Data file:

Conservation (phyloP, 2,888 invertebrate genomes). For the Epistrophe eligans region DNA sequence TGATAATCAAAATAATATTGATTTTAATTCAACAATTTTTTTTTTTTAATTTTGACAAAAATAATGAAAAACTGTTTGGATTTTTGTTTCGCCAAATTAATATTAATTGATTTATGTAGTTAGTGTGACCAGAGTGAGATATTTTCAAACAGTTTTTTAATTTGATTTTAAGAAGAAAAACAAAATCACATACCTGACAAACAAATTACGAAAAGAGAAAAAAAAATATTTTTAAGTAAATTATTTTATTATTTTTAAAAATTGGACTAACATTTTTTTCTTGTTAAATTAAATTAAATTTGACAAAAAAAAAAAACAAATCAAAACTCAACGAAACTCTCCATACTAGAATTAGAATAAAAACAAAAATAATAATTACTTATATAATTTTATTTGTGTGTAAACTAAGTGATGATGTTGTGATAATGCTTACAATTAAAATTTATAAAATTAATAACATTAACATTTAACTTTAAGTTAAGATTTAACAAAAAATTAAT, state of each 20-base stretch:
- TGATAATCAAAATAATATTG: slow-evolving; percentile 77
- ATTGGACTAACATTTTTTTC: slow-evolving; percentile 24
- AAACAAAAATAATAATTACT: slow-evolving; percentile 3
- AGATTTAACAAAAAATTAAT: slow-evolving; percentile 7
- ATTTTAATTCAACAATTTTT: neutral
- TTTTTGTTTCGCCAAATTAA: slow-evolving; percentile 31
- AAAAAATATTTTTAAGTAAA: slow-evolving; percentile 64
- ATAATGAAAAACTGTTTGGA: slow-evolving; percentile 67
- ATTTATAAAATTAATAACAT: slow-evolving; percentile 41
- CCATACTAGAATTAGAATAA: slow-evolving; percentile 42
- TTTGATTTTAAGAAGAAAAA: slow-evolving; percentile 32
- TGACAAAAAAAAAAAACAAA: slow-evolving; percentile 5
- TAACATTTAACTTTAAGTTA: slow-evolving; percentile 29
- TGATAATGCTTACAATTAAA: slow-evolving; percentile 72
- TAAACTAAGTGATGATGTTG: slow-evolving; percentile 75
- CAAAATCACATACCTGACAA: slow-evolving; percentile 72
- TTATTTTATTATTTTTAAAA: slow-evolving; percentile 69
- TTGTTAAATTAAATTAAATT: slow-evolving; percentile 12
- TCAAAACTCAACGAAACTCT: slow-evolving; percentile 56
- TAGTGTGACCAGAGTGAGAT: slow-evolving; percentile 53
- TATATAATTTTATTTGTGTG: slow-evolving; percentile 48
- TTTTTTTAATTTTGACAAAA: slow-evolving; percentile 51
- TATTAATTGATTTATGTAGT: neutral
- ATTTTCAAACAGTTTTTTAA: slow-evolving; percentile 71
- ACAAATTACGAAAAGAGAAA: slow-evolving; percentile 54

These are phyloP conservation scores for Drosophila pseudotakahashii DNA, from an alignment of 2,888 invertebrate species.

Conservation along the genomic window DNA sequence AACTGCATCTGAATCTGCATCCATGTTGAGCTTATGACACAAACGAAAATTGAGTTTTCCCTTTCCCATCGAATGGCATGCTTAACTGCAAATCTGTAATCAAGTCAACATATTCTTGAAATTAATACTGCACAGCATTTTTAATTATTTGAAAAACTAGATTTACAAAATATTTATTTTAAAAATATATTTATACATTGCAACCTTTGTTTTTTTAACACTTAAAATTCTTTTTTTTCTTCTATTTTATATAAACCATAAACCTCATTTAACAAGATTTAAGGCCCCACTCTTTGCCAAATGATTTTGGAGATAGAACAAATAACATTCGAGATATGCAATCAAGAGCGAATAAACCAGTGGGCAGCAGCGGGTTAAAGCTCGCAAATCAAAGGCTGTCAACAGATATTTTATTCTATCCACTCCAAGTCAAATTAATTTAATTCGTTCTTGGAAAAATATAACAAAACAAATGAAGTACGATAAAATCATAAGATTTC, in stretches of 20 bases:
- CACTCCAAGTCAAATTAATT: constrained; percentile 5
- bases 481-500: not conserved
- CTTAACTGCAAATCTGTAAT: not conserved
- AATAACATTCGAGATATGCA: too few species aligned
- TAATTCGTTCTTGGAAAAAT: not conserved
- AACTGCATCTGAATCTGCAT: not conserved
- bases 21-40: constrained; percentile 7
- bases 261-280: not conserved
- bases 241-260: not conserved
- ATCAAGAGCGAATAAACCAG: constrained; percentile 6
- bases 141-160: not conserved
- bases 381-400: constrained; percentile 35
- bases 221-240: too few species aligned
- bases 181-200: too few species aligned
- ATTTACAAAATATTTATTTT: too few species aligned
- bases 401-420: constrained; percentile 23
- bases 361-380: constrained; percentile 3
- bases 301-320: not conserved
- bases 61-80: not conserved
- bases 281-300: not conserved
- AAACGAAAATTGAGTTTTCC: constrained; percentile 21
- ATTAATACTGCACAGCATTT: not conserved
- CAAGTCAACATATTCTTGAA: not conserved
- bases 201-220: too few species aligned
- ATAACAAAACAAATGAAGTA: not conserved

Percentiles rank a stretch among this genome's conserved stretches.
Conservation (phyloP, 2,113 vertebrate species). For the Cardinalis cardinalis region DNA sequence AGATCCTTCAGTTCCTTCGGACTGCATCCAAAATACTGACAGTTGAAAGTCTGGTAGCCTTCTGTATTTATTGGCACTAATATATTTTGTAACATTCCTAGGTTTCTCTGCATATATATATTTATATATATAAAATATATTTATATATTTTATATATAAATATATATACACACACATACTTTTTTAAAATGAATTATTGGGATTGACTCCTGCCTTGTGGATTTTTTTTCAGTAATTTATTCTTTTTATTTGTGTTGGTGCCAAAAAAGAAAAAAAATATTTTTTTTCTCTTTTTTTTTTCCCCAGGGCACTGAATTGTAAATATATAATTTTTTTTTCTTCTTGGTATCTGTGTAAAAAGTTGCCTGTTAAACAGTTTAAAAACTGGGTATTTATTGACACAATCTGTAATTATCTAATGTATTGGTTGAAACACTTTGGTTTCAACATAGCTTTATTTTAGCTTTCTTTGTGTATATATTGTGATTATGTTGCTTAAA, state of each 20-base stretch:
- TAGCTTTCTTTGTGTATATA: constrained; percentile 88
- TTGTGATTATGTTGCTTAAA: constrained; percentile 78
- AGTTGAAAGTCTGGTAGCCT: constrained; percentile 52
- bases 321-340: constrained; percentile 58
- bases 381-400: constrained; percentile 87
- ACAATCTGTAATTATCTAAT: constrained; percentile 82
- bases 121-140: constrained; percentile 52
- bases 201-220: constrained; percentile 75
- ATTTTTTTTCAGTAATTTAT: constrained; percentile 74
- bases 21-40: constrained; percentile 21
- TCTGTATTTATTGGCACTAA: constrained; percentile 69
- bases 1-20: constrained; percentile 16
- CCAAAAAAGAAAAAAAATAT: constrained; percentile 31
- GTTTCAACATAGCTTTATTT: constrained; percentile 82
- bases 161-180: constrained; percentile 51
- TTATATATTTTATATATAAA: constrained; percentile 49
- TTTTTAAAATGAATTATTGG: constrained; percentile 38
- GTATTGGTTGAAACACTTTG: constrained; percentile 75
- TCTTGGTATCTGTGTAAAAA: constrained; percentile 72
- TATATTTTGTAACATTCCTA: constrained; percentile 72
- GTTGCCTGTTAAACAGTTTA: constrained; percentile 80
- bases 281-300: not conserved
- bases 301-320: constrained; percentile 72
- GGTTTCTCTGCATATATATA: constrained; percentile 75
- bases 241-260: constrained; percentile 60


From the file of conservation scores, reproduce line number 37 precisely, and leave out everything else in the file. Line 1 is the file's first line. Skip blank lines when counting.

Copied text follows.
- bases 241-260: not conserved